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Spinal-device maker NuVasive Inc. (NUVA) lowered part of its forecast for 2011 sales growth Thursday, following a reduction just six weeks ago, while citing a downturn in procedural growth linked to health insurers pushing back more aggressively against certain spinal-fusion procedures.
NuVasive now sees sales growth of 10% to 20% next year, Alex Lukianov, the company's chairman and chief executive, said on a conference call Thursday. That is down from the 15% to 20% range projected in September and the 25% to 30% growth range projected before then.
Shares of the San Diego-based company plunged late Thursday, when it also reduced guidance for the current year. They recently traded down 25% to $27.40 after hours.
The spinal-device maker continues to grow much faster than a market where growth has dropped off precipitously over several quarter, pressured in part by declining product prices. NuVasive hasn't been immune to the market challenges, but its less-invasive devices used in spinal-fusion surgery have fueled market-share gains and rapid growth.
Other companies including Johnson & Johnson (JNJ) and Medtronic Inc. (MDT) have also reported pushback from insurers, which are raising hurdles to get certain surgery requests cleared, as a contributing factor hurting the market. But at the mid-September analyst meeting, Lukianov indicated this was an ongoing issue and not something new.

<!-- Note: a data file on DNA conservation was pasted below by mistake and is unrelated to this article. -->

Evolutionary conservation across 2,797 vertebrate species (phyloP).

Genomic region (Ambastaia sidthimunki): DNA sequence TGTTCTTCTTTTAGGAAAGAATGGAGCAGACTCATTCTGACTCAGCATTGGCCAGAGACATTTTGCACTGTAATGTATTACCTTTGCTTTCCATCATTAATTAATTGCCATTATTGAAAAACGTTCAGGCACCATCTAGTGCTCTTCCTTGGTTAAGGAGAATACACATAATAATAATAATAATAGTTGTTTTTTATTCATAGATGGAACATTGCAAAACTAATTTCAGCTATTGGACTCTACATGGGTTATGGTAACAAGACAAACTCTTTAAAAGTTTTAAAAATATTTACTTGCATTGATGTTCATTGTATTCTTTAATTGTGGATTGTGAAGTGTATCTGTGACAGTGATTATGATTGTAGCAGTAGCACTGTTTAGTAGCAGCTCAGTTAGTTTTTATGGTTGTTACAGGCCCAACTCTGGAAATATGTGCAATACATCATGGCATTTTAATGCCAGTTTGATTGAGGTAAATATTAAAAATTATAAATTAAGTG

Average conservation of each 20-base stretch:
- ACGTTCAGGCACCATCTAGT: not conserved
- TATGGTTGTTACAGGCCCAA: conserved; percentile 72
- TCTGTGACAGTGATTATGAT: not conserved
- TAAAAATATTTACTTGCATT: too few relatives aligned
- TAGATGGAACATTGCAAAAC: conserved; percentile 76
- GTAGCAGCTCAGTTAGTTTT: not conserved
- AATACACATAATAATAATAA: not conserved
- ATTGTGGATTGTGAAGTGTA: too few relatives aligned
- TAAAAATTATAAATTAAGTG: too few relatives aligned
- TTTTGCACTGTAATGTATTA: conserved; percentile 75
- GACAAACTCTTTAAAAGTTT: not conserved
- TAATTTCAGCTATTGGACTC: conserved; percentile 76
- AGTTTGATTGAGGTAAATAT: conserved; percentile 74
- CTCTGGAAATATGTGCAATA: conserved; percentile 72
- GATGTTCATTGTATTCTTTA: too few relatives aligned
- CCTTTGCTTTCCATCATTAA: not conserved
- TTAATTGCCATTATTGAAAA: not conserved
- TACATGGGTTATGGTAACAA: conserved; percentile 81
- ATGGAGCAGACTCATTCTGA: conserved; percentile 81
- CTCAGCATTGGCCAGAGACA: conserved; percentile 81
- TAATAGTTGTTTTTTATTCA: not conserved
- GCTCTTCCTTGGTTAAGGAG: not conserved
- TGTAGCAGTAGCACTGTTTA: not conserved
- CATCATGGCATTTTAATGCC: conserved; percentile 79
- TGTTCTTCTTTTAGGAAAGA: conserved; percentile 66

While that may be the case, NuVasive indicated Thursday that situation has recently gotten worse. Lukianov said insurers are scrutinizing pre-authorization submissions for surgery more and are requesting x-rays from surgeons, among other steps. Lukianov said the company sees an "unprecedented rate" of procedural cancellations.
"It's been accelerating," including in October, he said. "We just didn't expect that." He noted an issue is treatment for isolated back back, where a certain number of patients had been receiving fusion surgery, but now "those patients are being outright denied."
He also stressed that spinal-fusion procedures "cannot be postponed indefinitely", and that the insurer activity has led to a "significant over-correction."
But "we cannot be sure when procedural growth will return to the industry," he said.
-By Jon Kamp, Dow Jones Newswires; 617-654-6728; firstname.lastname@example.org